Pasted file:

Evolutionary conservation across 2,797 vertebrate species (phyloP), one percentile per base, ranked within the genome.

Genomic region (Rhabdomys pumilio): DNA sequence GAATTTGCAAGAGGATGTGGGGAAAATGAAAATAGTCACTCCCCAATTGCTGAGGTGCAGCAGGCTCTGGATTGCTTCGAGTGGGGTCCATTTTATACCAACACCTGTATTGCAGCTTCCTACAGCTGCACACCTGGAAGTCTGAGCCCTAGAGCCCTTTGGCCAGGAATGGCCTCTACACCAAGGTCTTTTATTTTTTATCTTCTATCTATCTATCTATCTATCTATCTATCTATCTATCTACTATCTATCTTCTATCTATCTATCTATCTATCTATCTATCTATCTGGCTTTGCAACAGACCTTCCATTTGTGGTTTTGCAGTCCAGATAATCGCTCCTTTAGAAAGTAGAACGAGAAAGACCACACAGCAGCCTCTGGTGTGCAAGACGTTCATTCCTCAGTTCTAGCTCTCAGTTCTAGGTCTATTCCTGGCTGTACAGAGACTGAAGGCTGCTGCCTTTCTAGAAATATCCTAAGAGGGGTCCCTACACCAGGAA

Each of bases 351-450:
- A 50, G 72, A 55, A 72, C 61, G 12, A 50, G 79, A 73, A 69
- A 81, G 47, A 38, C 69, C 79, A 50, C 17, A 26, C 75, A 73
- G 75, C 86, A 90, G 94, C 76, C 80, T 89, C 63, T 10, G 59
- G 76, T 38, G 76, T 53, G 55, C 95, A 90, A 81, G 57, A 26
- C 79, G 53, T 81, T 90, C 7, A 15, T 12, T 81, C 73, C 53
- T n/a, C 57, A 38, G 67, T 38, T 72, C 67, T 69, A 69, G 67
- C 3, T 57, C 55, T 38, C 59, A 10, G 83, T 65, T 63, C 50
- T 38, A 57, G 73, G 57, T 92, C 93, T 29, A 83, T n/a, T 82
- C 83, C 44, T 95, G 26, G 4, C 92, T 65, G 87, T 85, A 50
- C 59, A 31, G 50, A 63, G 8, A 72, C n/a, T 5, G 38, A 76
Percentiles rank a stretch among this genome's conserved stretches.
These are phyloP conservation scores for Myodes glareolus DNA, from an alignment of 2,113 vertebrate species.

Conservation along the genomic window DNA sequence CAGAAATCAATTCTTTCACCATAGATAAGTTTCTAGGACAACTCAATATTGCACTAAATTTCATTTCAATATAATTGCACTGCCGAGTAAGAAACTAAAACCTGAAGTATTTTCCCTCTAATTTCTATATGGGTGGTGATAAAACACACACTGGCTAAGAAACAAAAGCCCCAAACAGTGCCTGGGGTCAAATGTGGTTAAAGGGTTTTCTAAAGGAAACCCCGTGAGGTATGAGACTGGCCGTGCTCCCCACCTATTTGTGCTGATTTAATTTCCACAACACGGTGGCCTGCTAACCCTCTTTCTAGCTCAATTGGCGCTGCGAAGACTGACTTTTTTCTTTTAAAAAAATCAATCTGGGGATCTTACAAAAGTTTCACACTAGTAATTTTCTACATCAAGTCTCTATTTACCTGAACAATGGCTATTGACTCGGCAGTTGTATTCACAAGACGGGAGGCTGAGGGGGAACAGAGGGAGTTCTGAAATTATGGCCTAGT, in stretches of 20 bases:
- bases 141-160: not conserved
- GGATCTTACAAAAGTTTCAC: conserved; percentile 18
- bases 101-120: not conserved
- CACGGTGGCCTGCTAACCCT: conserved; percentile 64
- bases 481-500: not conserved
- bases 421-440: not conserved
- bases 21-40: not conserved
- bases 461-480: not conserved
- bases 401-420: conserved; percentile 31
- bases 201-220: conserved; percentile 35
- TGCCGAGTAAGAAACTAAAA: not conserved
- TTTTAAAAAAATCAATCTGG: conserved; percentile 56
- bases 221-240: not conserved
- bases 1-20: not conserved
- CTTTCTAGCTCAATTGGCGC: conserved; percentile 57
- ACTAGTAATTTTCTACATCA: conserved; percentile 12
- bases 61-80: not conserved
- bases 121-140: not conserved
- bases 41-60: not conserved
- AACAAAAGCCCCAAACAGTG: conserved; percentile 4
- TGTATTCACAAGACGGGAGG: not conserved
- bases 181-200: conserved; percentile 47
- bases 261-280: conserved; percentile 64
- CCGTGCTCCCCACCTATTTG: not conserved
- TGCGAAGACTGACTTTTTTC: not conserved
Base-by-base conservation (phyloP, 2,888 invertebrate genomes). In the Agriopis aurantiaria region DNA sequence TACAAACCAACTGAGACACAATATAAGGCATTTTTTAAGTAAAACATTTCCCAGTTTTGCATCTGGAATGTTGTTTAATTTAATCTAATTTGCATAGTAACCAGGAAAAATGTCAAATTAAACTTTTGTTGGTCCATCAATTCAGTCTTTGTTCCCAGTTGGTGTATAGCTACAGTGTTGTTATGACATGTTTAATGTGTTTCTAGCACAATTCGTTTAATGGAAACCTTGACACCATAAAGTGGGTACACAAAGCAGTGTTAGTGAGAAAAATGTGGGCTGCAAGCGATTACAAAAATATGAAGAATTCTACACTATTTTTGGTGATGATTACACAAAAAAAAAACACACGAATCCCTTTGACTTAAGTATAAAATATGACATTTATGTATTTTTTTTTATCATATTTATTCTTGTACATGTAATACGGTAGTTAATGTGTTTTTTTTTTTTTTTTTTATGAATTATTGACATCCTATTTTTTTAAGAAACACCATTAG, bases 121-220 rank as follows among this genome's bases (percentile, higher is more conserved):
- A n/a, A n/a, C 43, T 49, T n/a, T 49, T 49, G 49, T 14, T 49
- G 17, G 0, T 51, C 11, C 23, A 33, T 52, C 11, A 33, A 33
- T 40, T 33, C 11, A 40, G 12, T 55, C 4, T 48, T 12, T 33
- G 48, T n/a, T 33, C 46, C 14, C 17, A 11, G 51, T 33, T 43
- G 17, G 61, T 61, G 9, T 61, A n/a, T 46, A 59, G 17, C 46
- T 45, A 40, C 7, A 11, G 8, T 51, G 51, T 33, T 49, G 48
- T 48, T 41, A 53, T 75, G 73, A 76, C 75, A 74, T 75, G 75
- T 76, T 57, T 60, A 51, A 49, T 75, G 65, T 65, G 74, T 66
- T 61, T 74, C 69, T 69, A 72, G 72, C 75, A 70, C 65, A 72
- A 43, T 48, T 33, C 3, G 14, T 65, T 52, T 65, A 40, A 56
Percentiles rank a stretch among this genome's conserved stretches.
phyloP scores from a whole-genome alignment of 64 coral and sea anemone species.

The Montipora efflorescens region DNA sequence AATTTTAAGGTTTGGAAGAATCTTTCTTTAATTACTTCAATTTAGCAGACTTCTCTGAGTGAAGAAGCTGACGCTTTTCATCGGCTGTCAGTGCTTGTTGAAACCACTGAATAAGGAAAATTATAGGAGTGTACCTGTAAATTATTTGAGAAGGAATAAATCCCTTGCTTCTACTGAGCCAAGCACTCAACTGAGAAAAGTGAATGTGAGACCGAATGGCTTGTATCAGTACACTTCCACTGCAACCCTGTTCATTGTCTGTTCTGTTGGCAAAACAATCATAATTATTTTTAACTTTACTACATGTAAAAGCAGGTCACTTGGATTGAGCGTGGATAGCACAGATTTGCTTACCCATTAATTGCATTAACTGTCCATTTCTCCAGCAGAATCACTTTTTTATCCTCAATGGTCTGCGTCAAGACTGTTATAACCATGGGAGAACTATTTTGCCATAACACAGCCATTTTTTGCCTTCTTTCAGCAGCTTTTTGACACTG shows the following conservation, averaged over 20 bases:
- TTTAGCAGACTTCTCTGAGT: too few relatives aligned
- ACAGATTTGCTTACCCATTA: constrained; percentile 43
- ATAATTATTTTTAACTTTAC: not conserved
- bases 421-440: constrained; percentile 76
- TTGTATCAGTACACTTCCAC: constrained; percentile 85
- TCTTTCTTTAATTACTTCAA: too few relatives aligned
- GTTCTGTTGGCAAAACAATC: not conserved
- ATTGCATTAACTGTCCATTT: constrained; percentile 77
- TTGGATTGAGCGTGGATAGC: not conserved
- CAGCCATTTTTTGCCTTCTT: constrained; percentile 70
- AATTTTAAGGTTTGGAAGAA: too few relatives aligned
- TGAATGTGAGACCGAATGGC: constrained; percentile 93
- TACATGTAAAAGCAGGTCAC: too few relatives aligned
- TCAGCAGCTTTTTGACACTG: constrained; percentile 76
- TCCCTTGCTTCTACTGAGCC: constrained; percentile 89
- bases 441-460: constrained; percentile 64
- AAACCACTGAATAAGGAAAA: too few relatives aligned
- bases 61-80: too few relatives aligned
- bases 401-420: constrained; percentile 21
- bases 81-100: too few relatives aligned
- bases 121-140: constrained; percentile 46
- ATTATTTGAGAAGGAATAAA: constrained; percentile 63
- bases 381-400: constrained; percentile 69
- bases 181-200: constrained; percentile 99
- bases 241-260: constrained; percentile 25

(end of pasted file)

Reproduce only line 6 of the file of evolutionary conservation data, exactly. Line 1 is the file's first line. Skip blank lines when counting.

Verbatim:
- G 75, C 86, A 90, G 94, C 76, C 80, T 89, C 63, T 10, G 59